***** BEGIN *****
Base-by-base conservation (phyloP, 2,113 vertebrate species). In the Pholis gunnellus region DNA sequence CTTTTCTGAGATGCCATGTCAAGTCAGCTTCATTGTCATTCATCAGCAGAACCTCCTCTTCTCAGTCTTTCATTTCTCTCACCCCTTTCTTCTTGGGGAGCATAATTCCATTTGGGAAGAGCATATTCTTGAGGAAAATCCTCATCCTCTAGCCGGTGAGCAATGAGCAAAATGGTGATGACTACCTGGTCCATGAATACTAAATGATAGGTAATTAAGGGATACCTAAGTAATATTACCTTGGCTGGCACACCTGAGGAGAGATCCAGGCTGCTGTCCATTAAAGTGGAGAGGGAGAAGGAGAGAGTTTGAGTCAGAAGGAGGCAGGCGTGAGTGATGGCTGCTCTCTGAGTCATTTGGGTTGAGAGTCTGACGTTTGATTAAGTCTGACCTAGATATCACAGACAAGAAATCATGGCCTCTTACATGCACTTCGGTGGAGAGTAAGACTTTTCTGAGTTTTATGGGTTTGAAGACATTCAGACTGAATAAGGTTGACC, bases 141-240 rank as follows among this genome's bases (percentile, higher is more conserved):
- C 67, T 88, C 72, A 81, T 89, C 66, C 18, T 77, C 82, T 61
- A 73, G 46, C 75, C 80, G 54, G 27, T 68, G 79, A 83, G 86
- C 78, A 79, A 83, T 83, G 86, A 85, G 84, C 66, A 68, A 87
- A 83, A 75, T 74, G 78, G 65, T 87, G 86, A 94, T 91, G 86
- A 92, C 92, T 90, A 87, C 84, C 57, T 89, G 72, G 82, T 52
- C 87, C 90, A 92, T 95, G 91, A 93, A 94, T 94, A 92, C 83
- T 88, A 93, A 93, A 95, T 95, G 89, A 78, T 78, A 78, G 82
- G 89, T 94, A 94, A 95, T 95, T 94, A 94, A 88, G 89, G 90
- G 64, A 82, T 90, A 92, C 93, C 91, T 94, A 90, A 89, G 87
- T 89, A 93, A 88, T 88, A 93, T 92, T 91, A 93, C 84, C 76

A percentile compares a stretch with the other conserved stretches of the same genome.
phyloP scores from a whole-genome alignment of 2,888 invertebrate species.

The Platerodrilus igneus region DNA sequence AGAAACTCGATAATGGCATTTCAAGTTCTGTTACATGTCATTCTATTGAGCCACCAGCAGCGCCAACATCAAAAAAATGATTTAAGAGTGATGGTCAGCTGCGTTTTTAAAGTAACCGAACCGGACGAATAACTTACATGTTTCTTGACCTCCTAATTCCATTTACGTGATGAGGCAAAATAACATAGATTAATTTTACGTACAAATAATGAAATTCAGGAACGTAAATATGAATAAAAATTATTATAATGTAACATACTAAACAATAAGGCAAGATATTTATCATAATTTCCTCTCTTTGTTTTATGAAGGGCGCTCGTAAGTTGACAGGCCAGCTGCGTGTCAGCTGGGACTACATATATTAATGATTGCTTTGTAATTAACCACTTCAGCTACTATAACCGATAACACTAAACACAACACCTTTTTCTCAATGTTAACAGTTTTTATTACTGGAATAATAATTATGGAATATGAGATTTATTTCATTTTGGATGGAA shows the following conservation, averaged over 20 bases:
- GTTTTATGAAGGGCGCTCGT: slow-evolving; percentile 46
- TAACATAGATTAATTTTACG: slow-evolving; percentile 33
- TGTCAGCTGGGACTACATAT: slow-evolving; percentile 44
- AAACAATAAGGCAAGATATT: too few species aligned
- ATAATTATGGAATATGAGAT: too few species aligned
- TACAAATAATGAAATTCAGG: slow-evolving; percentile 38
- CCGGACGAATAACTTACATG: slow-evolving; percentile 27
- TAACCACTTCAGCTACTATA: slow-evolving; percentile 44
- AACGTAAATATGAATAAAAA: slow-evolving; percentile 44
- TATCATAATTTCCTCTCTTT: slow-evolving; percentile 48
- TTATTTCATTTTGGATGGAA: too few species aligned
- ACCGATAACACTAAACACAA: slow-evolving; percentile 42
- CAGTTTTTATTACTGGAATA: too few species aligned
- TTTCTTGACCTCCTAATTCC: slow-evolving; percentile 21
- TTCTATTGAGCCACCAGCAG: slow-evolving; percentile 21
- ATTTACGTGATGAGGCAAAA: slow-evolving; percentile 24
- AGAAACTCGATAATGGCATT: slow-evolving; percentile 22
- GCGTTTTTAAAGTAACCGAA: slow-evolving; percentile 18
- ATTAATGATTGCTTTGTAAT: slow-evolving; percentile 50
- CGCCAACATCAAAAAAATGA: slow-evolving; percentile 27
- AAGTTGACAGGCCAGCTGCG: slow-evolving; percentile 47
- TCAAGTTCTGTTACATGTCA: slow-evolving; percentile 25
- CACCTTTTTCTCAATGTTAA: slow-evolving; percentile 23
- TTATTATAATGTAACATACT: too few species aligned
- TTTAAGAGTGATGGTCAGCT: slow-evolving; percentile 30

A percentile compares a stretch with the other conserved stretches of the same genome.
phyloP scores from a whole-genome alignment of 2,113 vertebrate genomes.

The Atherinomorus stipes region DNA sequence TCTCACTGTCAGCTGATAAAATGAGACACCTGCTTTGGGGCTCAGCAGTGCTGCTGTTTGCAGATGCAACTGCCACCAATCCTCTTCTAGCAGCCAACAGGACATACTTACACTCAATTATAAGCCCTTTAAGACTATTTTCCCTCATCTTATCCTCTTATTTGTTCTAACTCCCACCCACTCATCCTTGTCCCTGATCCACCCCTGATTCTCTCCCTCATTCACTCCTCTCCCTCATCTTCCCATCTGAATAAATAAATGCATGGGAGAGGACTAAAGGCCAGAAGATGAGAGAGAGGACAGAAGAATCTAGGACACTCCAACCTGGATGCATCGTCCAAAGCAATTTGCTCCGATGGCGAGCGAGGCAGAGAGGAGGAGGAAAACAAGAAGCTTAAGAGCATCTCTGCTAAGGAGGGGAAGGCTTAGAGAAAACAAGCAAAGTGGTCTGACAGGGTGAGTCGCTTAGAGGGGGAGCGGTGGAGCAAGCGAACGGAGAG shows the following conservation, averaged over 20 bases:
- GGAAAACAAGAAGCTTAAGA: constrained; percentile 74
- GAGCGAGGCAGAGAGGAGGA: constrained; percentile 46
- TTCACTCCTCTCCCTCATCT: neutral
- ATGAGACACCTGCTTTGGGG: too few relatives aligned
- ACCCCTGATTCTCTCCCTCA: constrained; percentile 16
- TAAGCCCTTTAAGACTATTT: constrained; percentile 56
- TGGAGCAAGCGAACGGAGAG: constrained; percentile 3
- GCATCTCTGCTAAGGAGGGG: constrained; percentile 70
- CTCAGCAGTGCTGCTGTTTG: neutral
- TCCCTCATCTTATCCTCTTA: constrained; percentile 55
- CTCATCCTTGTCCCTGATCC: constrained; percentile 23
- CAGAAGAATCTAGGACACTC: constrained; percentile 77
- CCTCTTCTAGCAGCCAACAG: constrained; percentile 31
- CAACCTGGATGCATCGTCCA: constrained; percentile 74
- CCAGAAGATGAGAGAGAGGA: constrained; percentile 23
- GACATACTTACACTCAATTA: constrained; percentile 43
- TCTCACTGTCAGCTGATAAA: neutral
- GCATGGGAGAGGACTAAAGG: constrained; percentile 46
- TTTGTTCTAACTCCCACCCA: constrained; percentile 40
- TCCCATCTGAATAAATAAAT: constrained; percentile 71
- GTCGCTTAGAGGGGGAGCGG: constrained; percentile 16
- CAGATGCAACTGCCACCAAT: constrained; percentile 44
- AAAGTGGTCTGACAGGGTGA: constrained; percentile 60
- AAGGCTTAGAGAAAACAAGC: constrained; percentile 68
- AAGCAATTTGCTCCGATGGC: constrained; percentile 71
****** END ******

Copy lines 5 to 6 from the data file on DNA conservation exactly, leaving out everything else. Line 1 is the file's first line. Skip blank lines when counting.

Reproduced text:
- A 83, A 75, T 74, G 78, G 65, T 87, G 86, A 94, T 91, G 86
- A 92, C 92, T 90, A 87, C 84, C 57, T 89, G 72, G 82, T 52